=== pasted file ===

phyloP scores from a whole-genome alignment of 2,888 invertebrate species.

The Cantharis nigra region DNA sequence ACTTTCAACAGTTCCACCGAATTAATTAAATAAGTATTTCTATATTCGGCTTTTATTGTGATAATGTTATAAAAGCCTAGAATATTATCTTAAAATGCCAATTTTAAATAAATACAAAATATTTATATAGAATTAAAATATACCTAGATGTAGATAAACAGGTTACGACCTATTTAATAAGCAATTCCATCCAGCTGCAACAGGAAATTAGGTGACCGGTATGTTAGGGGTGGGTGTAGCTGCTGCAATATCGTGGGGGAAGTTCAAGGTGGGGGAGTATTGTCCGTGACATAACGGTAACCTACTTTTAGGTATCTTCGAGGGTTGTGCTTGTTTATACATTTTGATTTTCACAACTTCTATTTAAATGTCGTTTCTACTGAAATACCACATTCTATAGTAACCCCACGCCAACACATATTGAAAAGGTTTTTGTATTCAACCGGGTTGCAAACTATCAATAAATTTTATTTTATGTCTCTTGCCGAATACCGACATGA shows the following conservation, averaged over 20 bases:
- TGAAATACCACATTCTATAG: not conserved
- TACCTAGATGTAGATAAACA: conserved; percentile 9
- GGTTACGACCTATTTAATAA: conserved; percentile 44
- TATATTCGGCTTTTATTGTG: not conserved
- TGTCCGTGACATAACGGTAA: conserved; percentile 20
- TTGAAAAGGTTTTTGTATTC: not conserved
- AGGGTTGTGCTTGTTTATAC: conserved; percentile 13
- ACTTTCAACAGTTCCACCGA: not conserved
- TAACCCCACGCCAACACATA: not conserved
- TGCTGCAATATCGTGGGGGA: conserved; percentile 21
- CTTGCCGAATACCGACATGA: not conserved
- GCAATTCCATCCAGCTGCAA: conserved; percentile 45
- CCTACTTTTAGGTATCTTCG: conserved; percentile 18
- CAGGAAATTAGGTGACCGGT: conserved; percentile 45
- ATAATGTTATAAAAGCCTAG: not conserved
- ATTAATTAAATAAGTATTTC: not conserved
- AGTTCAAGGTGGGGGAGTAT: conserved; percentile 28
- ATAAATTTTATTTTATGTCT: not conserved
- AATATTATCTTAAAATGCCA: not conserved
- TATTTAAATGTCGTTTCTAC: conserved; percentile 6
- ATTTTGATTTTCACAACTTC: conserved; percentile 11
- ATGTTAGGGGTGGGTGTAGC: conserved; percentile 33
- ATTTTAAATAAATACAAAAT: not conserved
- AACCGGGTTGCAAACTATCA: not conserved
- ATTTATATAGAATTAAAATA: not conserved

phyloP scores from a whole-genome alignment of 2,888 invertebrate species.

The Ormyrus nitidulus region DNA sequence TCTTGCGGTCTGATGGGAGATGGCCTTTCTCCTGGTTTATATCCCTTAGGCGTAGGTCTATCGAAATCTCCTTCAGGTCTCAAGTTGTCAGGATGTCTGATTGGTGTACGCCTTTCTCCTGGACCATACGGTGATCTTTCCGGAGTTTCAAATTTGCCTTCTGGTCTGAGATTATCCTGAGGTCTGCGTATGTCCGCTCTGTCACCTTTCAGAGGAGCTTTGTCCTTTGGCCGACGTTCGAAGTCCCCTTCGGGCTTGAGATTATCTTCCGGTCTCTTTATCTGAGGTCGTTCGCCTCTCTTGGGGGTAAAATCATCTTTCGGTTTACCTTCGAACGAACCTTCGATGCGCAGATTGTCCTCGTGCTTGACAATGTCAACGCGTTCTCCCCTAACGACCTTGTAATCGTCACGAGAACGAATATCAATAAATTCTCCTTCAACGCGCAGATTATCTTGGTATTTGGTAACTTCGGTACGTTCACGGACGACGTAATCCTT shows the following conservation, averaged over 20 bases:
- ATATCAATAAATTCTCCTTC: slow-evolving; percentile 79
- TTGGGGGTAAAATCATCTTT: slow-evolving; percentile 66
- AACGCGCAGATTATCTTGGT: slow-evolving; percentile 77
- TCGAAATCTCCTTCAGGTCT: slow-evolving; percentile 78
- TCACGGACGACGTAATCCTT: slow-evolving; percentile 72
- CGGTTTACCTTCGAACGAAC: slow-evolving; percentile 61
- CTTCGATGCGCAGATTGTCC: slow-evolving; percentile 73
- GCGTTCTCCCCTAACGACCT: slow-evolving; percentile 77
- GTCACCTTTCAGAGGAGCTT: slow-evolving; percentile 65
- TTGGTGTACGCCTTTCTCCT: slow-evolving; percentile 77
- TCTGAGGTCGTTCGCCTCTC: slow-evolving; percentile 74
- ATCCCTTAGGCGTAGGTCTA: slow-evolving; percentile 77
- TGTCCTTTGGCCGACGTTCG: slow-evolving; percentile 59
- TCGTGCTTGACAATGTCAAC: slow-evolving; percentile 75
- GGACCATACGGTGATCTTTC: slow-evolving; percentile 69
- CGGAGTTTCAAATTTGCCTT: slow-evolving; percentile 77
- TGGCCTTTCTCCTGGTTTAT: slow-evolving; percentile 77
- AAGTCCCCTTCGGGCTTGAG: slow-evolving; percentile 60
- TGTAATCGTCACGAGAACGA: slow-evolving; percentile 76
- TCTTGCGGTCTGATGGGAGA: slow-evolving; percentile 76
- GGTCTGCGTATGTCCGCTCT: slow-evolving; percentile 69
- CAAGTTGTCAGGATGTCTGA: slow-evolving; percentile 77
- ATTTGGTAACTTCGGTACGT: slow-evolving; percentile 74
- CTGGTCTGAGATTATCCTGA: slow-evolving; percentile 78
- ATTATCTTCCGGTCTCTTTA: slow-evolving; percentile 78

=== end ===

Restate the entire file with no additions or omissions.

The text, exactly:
phyloP scores from a whole-genome alignment of 2,888 invertebrate species.

The Cantharis nigra region DNA sequence ACTTTCAACAGTTCCACCGAATTAATTAAATAAGTATTTCTATATTCGGCTTTTATTGTGATAATGTTATAAAAGCCTAGAATATTATCTTAAAATGCCAATTTTAAATAAATACAAAATATTTATATAGAATTAAAATATACCTAGATGTAGATAAACAGGTTACGACCTATTTAATAAGCAATTCCATCCAGCTGCAACAGGAAATTAGGTGACCGGTATGTTAGGGGTGGGTGTAGCTGCTGCAATATCGTGGGGGAAGTTCAAGGTGGGGGAGTATTGTCCGTGACATAACGGTAACCTACTTTTAGGTATCTTCGAGGGTTGTGCTTGTTTATACATTTTGATTTTCACAACTTCTATTTAAATGTCGTTTCTACTGAAATACCACATTCTATAGTAACCCCACGCCAACACATATTGAAAAGGTTTTTGTATTCAACCGGGTTGCAAACTATCAATAAATTTTATTTTATGTCTCTTGCCGAATACCGACATGA shows the following conservation, averaged over 20 bases:
- TGAAATACCACATTCTATAG: not conserved
- TACCTAGATGTAGATAAACA: conserved; percentile 9
- GGTTACGACCTATTTAATAA: conserved; percentile 44
- TATATTCGGCTTTTATTGTG: not conserved
- TGTCCGTGACATAACGGTAA: conserved; percentile 20
- TTGAAAAGGTTTTTGTATTC: not conserved
- AGGGTTGTGCTTGTTTATAC: conserved; percentile 13
- ACTTTCAACAGTTCCACCGA: not conserved
- TAACCCCACGCCAACACATA: not conserved
- TGCTGCAATATCGTGGGGGA: conserved; percentile 21
- CTTGCCGAATACCGACATGA: not conserved
- GCAATTCCATCCAGCTGCAA: conserved; percentile 45
- CCTACTTTTAGGTATCTTCG: conserved; percentile 18
- CAGGAAATTAGGTGACCGGT: conserved; percentile 45
- ATAATGTTATAAAAGCCTAG: not conserved
- ATTAATTAAATAAGTATTTC: not conserved
- AGTTCAAGGTGGGGGAGTAT: conserved; percentile 28
- ATAAATTTTATTTTATGTCT: not conserved
- AATATTATCTTAAAATGCCA: not conserved
- TATTTAAATGTCGTTTCTAC: conserved; percentile 6
- ATTTTGATTTTCACAACTTC: conserved; percentile 11
- ATGTTAGGGGTGGGTGTAGC: conserved; percentile 33
- ATTTTAAATAAATACAAAAT: not conserved
- AACCGGGTTGCAAACTATCA: not conserved
- ATTTATATAGAATTAAAATA: not conserved

phyloP scores from a whole-genome alignment of 2,888 invertebrate species.

The Ormyrus nitidulus region DNA sequence TCTTGCGGTCTGATGGGAGATGGCCTTTCTCCTGGTTTATATCCCTTAGGCGTAGGTCTATCGAAATCTCCTTCAGGTCTCAAGTTGTCAGGATGTCTGATTGGTGTACGCCTTTCTCCTGGACCATACGGTGATCTTTCCGGAGTTTCAAATTTGCCTTCTGGTCTGAGATTATCCTGAGGTCTGCGTATGTCCGCTCTGTCACCTTTCAGAGGAGCTTTGTCCTTTGGCCGACGTTCGAAGTCCCCTTCGGGCTTGAGATTATCTTCCGGTCTCTTTATCTGAGGTCGTTCGCCTCTCTTGGGGGTAAAATCATCTTTCGGTTTACCTTCGAACGAACCTTCGATGCGCAGATTGTCCTCGTGCTTGACAATGTCAACGCGTTCTCCCCTAACGACCTTGTAATCGTCACGAGAACGAATATCAATAAATTCTCCTTCAACGCGCAGATTATCTTGGTATTTGGTAACTTCGGTACGTTCACGGACGACGTAATCCTT shows the following conservation, averaged over 20 bases:
- ATATCAATAAATTCTCCTTC: slow-evolving; percentile 79
- TTGGGGGTAAAATCATCTTT: slow-evolving; percentile 66
- AACGCGCAGATTATCTTGGT: slow-evolving; percentile 77
- TCGAAATCTCCTTCAGGTCT: slow-evolving; percentile 78
- TCACGGACGACGTAATCCTT: slow-evolving; percentile 72
- CGGTTTACCTTCGAACGAAC: slow-evolving; percentile 61
- CTTCGATGCGCAGATTGTCC: slow-evolving; percentile 73
- GCGTTCTCCCCTAACGACCT: slow-evolving; percentile 77
- GTCACCTTTCAGAGGAGCTT: slow-evolving; percentile 65
- TTGGTGTACGCCTTTCTCCT: slow-evolving; percentile 77
- TCTGAGGTCGTTCGCCTCTC: slow-evolving; percentile 74
- ATCCCTTAGGCGTAGGTCTA: slow-evolving; percentile 77
- TGTCCTTTGGCCGACGTTCG: slow-evolving; percentile 59
- TCGTGCTTGACAATGTCAAC: slow-evolving; percentile 75
- GGACCATACGGTGATCTTTC: slow-evolving; percentile 69
- CGGAGTTTCAAATTTGCCTT: slow-evolving; percentile 77
- TGGCCTTTCTCCTGGTTTAT: slow-evolving; percentile 77
- AAGTCCCCTTCGGGCTTGAG: slow-evolving; percentile 60
- TGTAATCGTCACGAGAACGA: slow-evolving; percentile 76
- TCTTGCGGTCTGATGGGAGA: slow-evolving; percentile 76
- GGTCTGCGTATGTCCGCTCT: slow-evolving; percentile 69
- CAAGTTGTCAGGATGTCTGA: slow-evolving; percentile 77
- ATTTGGTAACTTCGGTACGT: slow-evolving; percentile 74
- CTGGTCTGAGATTATCCTGA: slow-evolving; percentile 78
- ATTATCTTCCGGTCTCTTTA: slow-evolving; percentile 78